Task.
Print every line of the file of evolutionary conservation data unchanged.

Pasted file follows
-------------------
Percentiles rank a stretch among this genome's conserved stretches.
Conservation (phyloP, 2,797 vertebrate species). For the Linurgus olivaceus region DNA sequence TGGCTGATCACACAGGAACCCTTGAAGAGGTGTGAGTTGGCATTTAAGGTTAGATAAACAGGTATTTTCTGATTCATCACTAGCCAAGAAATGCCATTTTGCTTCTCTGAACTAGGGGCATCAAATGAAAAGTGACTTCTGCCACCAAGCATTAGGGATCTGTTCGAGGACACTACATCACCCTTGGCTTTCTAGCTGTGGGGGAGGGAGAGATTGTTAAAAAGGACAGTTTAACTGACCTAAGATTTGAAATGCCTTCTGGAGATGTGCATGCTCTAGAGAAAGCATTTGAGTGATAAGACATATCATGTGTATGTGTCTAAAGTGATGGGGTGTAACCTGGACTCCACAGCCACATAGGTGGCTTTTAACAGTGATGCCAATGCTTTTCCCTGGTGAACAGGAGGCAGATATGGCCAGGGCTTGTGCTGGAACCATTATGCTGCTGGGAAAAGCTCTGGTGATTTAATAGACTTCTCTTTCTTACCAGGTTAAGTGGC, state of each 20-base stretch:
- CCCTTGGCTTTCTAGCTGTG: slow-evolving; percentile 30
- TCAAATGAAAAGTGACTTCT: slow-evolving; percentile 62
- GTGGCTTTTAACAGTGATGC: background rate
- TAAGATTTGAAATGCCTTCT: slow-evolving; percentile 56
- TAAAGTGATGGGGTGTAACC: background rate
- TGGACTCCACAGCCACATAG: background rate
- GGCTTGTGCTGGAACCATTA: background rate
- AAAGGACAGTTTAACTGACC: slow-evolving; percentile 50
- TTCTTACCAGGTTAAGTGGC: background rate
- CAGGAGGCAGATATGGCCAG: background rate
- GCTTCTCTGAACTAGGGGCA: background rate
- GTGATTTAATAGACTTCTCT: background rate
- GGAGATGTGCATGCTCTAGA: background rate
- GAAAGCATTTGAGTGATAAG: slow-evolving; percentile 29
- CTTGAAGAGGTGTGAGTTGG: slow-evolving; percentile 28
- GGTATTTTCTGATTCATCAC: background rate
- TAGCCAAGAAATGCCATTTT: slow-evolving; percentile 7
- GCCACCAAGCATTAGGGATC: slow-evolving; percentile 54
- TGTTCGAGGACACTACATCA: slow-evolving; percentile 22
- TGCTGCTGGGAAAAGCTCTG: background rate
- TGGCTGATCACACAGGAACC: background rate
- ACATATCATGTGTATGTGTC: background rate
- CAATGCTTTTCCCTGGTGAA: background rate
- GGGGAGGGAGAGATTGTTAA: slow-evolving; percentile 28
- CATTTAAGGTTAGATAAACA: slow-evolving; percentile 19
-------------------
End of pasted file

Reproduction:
Percentiles rank a stretch among this genome's conserved stretches.
Conservation (phyloP, 2,797 vertebrate species). For the Linurgus olivaceus region DNA sequence TGGCTGATCACACAGGAACCCTTGAAGAGGTGTGAGTTGGCATTTAAGGTTAGATAAACAGGTATTTTCTGATTCATCACTAGCCAAGAAATGCCATTTTGCTTCTCTGAACTAGGGGCATCAAATGAAAAGTGACTTCTGCCACCAAGCATTAGGGATCTGTTCGAGGACACTACATCACCCTTGGCTTTCTAGCTGTGGGGGAGGGAGAGATTGTTAAAAAGGACAGTTTAACTGACCTAAGATTTGAAATGCCTTCTGGAGATGTGCATGCTCTAGAGAAAGCATTTGAGTGATAAGACATATCATGTGTATGTGTCTAAAGTGATGGGGTGTAACCTGGACTCCACAGCCACATAGGTGGCTTTTAACAGTGATGCCAATGCTTTTCCCTGGTGAACAGGAGGCAGATATGGCCAGGGCTTGTGCTGGAACCATTATGCTGCTGGGAAAAGCTCTGGTGATTTAATAGACTTCTCTTTCTTACCAGGTTAAGTGGC, state of each 20-base stretch:
- CCCTTGGCTTTCTAGCTGTG: slow-evolving; percentile 30
- TCAAATGAAAAGTGACTTCT: slow-evolving; percentile 62
- GTGGCTTTTAACAGTGATGC: background rate
- TAAGATTTGAAATGCCTTCT: slow-evolving; percentile 56
- TAAAGTGATGGGGTGTAACC: background rate
- TGGACTCCACAGCCACATAG: background rate
- GGCTTGTGCTGGAACCATTA: background rate
- AAAGGACAGTTTAACTGACC: slow-evolving; percentile 50
- TTCTTACCAGGTTAAGTGGC: background rate
- CAGGAGGCAGATATGGCCAG: background rate
- GCTTCTCTGAACTAGGGGCA: background rate
- GTGATTTAATAGACTTCTCT: background rate
- GGAGATGTGCATGCTCTAGA: background rate
- GAAAGCATTTGAGTGATAAG: slow-evolving; percentile 29
- CTTGAAGAGGTGTGAGTTGG: slow-evolving; percentile 28
- GGTATTTTCTGATTCATCAC: background rate
- TAGCCAAGAAATGCCATTTT: slow-evolving; percentile 7
- GCCACCAAGCATTAGGGATC: slow-evolving; percentile 54
- TGTTCGAGGACACTACATCA: slow-evolving; percentile 22
- TGCTGCTGGGAAAAGCTCTG: background rate
- TGGCTGATCACACAGGAACC: background rate
- ACATATCATGTGTATGTGTC: background rate
- CAATGCTTTTCCCTGGTGAA: background rate
- GGGGAGGGAGAGATTGTTAA: slow-evolving; percentile 28
- CATTTAAGGTTAGATAAACA: slow-evolving; percentile 19